#1. A survey of the relevant literature on canker diseases and
factors associated with the ultimate infection was made. This
review also included literature dealing with spore discharge,
dispersal and methods of recording.
#2. The working area has a coastal climate. Over the experimental
period it was found that the area received 2 peak wet periods
annually, first in April and May and then again from September to
November collectively. October was consistently wet in both years.
The soil type is mainly brown forest soil, with decomposed andesite
as parent material.
#3. An investigation was made into the symptoms and manifestation
of the disease. Infection studies, anatomical investigations, spore
collection and germination studies, as well as cultural studies were
made. Field investigations were carried out at Pitmedden Forest,
#4. The progress of cankering on the stems and branches has been
arbitrarily divided into 7 stages, depending upon the size of the
canker lesion. It is clear that. stems and branches infected by
cankers with a progress intensity of Stage IV or worse would
eventually die. Vigorous and suppressed trees showed quite
different reactions to the infection.
#5. All areas with Corsican pine in Pitmedden Forest, Fife, showed
the presence of C. sororia cankers. Trees on north and north-east
facing slopes were the most severely affected.
#6. Infection occurred both directly on the stems at the inter -
nodes and through the branches. Infection through the branches
occurred 3 times more frequently than directly on the stems.
Infected branches were generally killed once the infection has
reached stage III.
#7. Branch tissues aged 3-4 years were found to be most susceptible.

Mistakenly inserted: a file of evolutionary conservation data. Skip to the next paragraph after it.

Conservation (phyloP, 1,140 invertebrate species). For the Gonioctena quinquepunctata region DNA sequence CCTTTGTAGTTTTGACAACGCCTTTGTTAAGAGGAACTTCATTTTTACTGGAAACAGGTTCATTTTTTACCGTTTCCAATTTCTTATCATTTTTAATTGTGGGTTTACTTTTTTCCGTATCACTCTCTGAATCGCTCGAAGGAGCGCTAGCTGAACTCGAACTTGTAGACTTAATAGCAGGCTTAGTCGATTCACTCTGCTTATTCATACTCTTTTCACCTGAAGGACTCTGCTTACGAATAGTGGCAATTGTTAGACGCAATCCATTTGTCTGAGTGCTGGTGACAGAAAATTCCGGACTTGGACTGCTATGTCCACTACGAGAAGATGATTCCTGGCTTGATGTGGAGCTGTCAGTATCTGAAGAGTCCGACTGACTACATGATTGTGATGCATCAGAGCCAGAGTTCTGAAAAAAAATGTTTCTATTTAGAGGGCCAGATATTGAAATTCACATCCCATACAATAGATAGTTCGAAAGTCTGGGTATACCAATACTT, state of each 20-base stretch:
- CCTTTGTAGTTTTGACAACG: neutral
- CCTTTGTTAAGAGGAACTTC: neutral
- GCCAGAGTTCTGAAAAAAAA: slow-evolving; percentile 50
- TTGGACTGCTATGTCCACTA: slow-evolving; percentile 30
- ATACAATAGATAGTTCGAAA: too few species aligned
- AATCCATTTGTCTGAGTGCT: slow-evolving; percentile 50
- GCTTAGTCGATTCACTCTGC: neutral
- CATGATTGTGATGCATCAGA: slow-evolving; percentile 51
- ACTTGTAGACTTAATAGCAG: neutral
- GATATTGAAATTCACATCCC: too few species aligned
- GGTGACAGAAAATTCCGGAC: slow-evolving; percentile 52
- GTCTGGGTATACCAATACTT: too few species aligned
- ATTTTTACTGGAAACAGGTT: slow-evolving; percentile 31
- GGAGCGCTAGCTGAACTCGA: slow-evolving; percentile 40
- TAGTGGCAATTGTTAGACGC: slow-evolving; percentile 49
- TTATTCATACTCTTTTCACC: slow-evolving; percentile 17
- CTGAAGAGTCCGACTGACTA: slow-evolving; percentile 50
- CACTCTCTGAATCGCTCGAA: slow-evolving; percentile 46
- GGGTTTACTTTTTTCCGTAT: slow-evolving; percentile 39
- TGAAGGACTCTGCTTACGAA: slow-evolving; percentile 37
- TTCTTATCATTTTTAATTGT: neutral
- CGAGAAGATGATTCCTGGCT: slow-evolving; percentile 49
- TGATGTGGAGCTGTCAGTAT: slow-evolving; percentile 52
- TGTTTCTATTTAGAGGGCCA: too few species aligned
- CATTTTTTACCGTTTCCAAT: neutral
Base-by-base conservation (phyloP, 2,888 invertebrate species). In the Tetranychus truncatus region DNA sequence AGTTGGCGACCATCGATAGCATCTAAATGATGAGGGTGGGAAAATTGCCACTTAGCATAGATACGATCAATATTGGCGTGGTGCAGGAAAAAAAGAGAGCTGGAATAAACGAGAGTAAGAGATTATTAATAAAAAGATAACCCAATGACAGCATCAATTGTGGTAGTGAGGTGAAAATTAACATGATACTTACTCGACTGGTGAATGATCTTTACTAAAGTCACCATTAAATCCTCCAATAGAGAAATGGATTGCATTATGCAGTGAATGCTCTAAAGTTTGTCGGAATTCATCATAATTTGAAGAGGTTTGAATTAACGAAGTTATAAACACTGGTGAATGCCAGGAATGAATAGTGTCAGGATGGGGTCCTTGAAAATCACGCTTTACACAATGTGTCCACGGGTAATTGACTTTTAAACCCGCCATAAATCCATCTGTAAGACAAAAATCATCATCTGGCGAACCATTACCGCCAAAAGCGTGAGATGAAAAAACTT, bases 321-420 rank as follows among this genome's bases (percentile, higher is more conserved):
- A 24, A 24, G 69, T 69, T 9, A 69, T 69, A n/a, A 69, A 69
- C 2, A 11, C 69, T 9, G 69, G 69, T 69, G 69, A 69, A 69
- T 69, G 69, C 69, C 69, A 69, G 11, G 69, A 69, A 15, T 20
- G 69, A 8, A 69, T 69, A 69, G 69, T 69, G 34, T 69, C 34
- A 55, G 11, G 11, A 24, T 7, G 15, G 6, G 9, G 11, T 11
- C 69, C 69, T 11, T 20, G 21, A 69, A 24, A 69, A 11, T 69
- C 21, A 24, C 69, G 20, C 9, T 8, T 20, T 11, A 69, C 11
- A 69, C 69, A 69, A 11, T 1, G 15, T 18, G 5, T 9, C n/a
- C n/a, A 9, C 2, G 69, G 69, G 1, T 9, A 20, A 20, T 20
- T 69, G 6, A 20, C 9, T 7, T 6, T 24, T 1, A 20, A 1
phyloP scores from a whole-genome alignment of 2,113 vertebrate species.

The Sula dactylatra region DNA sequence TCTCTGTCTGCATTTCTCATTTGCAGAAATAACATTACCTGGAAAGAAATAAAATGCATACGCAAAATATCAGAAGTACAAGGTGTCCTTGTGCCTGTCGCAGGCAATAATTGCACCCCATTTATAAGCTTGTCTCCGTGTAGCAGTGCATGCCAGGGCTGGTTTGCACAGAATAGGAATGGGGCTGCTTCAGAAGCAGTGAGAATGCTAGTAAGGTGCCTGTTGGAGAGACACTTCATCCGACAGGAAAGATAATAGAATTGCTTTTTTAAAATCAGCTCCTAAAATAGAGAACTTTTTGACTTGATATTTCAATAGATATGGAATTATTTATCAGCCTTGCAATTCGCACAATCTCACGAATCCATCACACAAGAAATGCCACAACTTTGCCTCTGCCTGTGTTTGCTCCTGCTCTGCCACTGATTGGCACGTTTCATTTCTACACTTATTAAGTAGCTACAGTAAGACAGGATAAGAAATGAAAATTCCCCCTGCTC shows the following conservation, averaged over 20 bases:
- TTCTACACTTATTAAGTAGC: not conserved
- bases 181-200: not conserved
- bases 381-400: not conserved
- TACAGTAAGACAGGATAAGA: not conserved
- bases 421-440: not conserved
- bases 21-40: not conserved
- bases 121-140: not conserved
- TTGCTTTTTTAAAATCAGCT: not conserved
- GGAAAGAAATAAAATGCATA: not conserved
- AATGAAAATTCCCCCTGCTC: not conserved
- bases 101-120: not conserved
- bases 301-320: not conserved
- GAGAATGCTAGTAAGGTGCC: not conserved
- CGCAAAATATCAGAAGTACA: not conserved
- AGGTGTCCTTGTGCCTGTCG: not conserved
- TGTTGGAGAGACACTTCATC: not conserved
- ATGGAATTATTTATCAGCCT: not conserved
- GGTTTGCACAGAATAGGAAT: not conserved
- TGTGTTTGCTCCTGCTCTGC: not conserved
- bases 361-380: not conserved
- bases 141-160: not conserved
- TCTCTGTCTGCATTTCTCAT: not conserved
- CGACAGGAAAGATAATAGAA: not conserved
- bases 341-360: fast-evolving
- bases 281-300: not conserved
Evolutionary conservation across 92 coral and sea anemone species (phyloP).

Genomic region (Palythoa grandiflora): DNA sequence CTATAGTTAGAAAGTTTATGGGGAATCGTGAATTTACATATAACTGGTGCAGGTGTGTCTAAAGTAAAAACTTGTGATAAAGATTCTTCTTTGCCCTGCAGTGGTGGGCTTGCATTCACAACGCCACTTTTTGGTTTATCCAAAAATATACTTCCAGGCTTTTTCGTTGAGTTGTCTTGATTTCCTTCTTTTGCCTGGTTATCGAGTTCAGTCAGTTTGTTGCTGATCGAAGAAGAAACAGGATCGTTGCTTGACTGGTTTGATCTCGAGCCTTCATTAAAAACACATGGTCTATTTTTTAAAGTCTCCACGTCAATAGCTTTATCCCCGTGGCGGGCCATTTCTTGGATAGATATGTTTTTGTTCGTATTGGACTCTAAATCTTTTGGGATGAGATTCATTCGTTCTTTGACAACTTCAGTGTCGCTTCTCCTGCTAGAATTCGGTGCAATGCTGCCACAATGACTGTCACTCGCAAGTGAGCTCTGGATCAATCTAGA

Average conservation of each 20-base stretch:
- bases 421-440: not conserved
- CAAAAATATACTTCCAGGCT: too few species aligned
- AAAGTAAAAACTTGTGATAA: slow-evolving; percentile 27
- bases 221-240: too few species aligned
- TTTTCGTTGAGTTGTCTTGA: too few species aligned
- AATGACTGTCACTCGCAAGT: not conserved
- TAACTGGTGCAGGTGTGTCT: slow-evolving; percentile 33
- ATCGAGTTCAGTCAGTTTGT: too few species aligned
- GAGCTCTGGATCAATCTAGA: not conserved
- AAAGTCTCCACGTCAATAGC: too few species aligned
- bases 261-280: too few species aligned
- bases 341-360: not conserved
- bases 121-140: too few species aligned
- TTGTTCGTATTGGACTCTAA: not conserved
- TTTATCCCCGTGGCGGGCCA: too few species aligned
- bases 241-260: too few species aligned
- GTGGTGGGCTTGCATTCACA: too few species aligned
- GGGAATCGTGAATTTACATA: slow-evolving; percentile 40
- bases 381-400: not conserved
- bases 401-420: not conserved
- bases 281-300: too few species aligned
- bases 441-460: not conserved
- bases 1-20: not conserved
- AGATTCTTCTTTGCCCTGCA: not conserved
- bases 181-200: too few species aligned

However, canker initiation on the stem was most frequent when the
stern tissues were aged 9 years.
#8. Younger stands showed less infection than older stands but as
a result of the small amount of data available this conclusion
must be taken with caution.
#9. The rate of canker development was up to 3 times faster
longitudinally than the tangential spread.
#10. Among the physical and climatic factors influencing disease
outbreak aspect played the dominant role. Canker lesions were
most frequently found on the north- eastern side of the trees and
also on trees growing on areas with north and north -eastern facing
slopes. On the north -eastern side of the trees the air temperature
was much lower than on the other sides. The rate of rise of
temperature on this side in the growing, season was lower than on
the other side. That aspect played an important role in disease
outbreak was also attributed to the effect of wind. Pitmedden
Forest is subjected to north-easterly winds in the spring and
during the to and fro sways cracks and failures occurred in the bark.
These wounds were readily colonised by C. sororia.
#11. The fruit bodies of the fungus were found to be produced from
June to September though maximum production occurred in July and
August (1968). These fruit bodies could be found on trees or
branches that were either living or moribund. 1\o fruit bodies of
the fungus could be collected on dead tissues.
#12. The bulk of the ascospores were collected in July (1968).
Periodicity of discharge was seen in this fungus; ascospores were
mostly discharged at 10.00 a.m. (in July and zugust, 1968). This
coincided with a situation when the relative humidity prior to the
discharge was always high ( > 75%) and where the air temperature
was high and rising.
#13. Successful infection on seedlin =s in the greenhouse and on the
branches in trees in the field occurred only when the tissues had
been wounded prior to inoculation. Inoculation of specially made
needle scars on the seedlin:s also resulted in successful infection.
Inoculation with ascospores failed to promote infection.
Results of inoculation on the branches of trees in the field
showed that branch tissues aged 3-4 years were most frequently
affected. Isolates from Pitmedden and Ringwood were more virulent
than the Netherland isolates.
The fungus could be re-isolated from 95% of infections that
had reached Scale 4.
#14. Anatomical investigation showed that the most frequently
infected tissues were the xylem and rays. The pith was rarely
infected. However the pith was occasionally infected as a
result of invasion from ray infection or from a branch stub.